I don't know how to deal with the period in this quotation (or similar quotations where a period appears in the middle). Is my version 1 below acceptable or do I need to break it down (as in 2)?

  1. Stanley thought that his and Zero’s situation was “more than a coincidence. It had to be destiny.”
  2. Stanley thought that his and Zero's situation was "more than a coincidence." He thought that "It had to be destiny."

My instinct says 1 is okay, but I'm not sure. I'd be grateful for clarification.

3 Answers 3


As it's a quotation, why break it up? 1) seems correct to me.


One strategy is to avoid the issue :

Stanley thought that his and Zero’s situation was no mere coincidence: "It had to be destiny.”

That would be my first choice. Or you can dish the quotation out in two servings:

Stanley thought that his and Zero’s situation was "more than a coincidence"; he thinks (or says) that it "had to be destiny”.

Or you can use brackets to indicate a minor change and ellipsis to indicate omission of irrelevant matter, but this can add unnecessary clutter:

Stanley thought that his and Zero’s situation was "more than a coincidence ... [it] had to be destiny.”

  • The OP already offered his own suggestion as to how to avoid the issue. Oct 2, 2015 at 13:42
  • @Peter Shor: So what? I've suggested something different. His workaround has a capital letter in the middle of a sentence.
    – Tim
    Oct 2, 2015 at 14:13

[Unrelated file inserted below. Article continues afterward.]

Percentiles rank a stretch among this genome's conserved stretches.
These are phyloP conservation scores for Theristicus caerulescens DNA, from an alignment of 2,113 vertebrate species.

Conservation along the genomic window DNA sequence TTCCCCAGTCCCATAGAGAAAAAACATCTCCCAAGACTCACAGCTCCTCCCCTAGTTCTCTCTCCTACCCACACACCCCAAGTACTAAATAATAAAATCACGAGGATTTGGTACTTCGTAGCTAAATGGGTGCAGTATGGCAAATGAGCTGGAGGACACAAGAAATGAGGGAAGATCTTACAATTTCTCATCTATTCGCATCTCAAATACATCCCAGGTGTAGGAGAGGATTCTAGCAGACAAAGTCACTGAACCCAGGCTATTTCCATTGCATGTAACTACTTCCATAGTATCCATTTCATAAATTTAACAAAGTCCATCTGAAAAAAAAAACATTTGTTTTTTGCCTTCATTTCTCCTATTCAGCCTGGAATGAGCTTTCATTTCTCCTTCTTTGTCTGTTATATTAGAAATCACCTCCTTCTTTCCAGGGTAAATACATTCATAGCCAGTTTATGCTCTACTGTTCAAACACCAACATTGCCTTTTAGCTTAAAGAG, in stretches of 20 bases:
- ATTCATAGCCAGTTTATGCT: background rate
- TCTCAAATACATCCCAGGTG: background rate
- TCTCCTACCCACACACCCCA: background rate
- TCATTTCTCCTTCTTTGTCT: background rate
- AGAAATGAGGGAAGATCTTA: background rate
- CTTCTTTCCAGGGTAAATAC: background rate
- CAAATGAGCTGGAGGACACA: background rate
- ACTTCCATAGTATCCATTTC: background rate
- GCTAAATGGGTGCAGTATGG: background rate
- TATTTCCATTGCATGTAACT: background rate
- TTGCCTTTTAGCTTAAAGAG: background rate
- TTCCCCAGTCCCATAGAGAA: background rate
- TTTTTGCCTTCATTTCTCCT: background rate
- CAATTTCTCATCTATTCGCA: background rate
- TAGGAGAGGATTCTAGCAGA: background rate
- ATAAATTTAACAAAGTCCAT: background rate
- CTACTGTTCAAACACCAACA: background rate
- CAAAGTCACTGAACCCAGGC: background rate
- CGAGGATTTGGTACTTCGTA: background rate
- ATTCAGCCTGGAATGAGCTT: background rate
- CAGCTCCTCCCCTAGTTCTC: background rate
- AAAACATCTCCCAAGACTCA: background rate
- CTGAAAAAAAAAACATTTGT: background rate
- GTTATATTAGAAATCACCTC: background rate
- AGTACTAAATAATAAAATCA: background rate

I'm pretty sure both 1 and 2 are correct.

2 may possibly err in capitalizing "It," as apparently quotations are supposed to start with a lowercase letter when "used as a syntactical part of a sentence" (Questions on Citation, North Carolina State University Online Writing Lab; this page is itself actually citing The Chicago Manual of Style here). The Manual gives an example with "that":

With another aphorism, he reminded his reader that "experience keeps a dear school, but fools will learn in no other"—an observation as true today as then.

But in another place on the web, I found the following, apparently conflicting advice:

If you are using the word "that" to introduce a quotation, do not also use a comma. These two sentences show the two options.

James Loewen states that "Socialism is repugnant to most Americans" (33).

James Loewen states, "Socialism is repugnant to most Americans" (33).

This example is from "Punctuating Quotations," in the Stylebook for Illinois Valley Community College. Note that here, a capital letter is used after "that." I'm not sure what the reason for the difference is; either these are two different acceptable styles, or one source is wrong, or there is a subtle difference between the grammar of these sentences that I'm missing.

But that's a bit of an aside. Sentence 1 seems to be grammatically correct, and it also sounds better to me; I would go with that. I do see why you had doubts about it, though... it's a little odd that the quotation begins in the middle of one sentence, but then the sentence ends before the quotation does. I'll try to find a source that explicitly mentions this kind of situation; I haven't been able to yet, but my instinct, like yours, tells me that it's OK.

If you decide not to use 1, I wouldn't use 2 but 3:

  1. Stanley thought that his and Zero’s situation was “more than a coincidence," that it "had to be destiny.”
  • Isn't a conjunction required after comma after coincidence? I don't think you need to repeat "that" before it. I think "a destiny" works better than destiny.
    – user140086
    Oct 2, 2015 at 11:25
  • @Rathony: you can't change the wording of a quotation. Besides, "destiny" is fine here and doesn't need an article.
    – herisson
    Oct 2, 2015 at 20:39
  • Why do you think you can't change the wording of a quotation? that is not quoted.
    – user140086
    Oct 3, 2015 at 4:38

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